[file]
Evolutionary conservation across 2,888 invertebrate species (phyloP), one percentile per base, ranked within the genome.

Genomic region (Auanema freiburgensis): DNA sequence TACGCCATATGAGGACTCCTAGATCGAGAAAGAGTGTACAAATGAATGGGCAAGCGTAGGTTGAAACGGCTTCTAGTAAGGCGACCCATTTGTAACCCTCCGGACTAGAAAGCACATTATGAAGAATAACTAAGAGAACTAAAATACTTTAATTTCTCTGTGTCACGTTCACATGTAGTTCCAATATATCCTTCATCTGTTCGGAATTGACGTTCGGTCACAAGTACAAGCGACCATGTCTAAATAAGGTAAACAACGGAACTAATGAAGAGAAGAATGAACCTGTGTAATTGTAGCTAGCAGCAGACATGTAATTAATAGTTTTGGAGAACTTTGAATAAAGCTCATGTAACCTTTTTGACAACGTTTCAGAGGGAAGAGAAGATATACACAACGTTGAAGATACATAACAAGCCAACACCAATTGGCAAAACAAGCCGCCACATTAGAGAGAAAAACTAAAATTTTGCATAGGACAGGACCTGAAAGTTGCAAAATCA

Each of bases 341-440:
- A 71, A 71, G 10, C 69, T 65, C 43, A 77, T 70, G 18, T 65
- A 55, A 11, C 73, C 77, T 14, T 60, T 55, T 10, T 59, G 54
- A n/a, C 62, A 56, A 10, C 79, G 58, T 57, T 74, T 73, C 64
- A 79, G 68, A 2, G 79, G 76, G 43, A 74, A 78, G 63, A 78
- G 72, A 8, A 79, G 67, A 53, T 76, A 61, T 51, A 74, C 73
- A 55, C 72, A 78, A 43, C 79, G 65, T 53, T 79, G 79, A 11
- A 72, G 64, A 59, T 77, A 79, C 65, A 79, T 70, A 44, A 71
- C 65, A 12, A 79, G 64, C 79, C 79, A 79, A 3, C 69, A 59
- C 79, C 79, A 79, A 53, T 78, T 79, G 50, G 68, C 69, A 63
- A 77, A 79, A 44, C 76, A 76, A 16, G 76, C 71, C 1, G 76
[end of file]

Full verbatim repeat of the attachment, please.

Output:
Evolutionary conservation across 2,888 invertebrate species (phyloP), one percentile per base, ranked within the genome.

Genomic region (Auanema freiburgensis): DNA sequence TACGCCATATGAGGACTCCTAGATCGAGAAAGAGTGTACAAATGAATGGGCAAGCGTAGGTTGAAACGGCTTCTAGTAAGGCGACCCATTTGTAACCCTCCGGACTAGAAAGCACATTATGAAGAATAACTAAGAGAACTAAAATACTTTAATTTCTCTGTGTCACGTTCACATGTAGTTCCAATATATCCTTCATCTGTTCGGAATTGACGTTCGGTCACAAGTACAAGCGACCATGTCTAAATAAGGTAAACAACGGAACTAATGAAGAGAAGAATGAACCTGTGTAATTGTAGCTAGCAGCAGACATGTAATTAATAGTTTTGGAGAACTTTGAATAAAGCTCATGTAACCTTTTTGACAACGTTTCAGAGGGAAGAGAAGATATACACAACGTTGAAGATACATAACAAGCCAACACCAATTGGCAAAACAAGCCGCCACATTAGAGAGAAAAACTAAAATTTTGCATAGGACAGGACCTGAAAGTTGCAAAATCA

Each of bases 341-440:
- A 71, A 71, G 10, C 69, T 65, C 43, A 77, T 70, G 18, T 65
- A 55, A 11, C 73, C 77, T 14, T 60, T 55, T 10, T 59, G 54
- A n/a, C 62, A 56, A 10, C 79, G 58, T 57, T 74, T 73, C 64
- A 79, G 68, A 2, G 79, G 76, G 43, A 74, A 78, G 63, A 78
- G 72, A 8, A 79, G 67, A 53, T 76, A 61, T 51, A 74, C 73
- A 55, C 72, A 78, A 43, C 79, G 65, T 53, T 79, G 79, A 11
- A 72, G 64, A 59, T 77, A 79, C 65, A 79, T 70, A 44, A 71
- C 65, A 12, A 79, G 64, C 79, C 79, A 79, A 3, C 69, A 59
- C 79, C 79, A 79, A 53, T 78, T 79, G 50, G 68, C 69, A 63
- A 77, A 79, A 44, C 76, A 76, A 16, G 76, C 71, C 1, G 76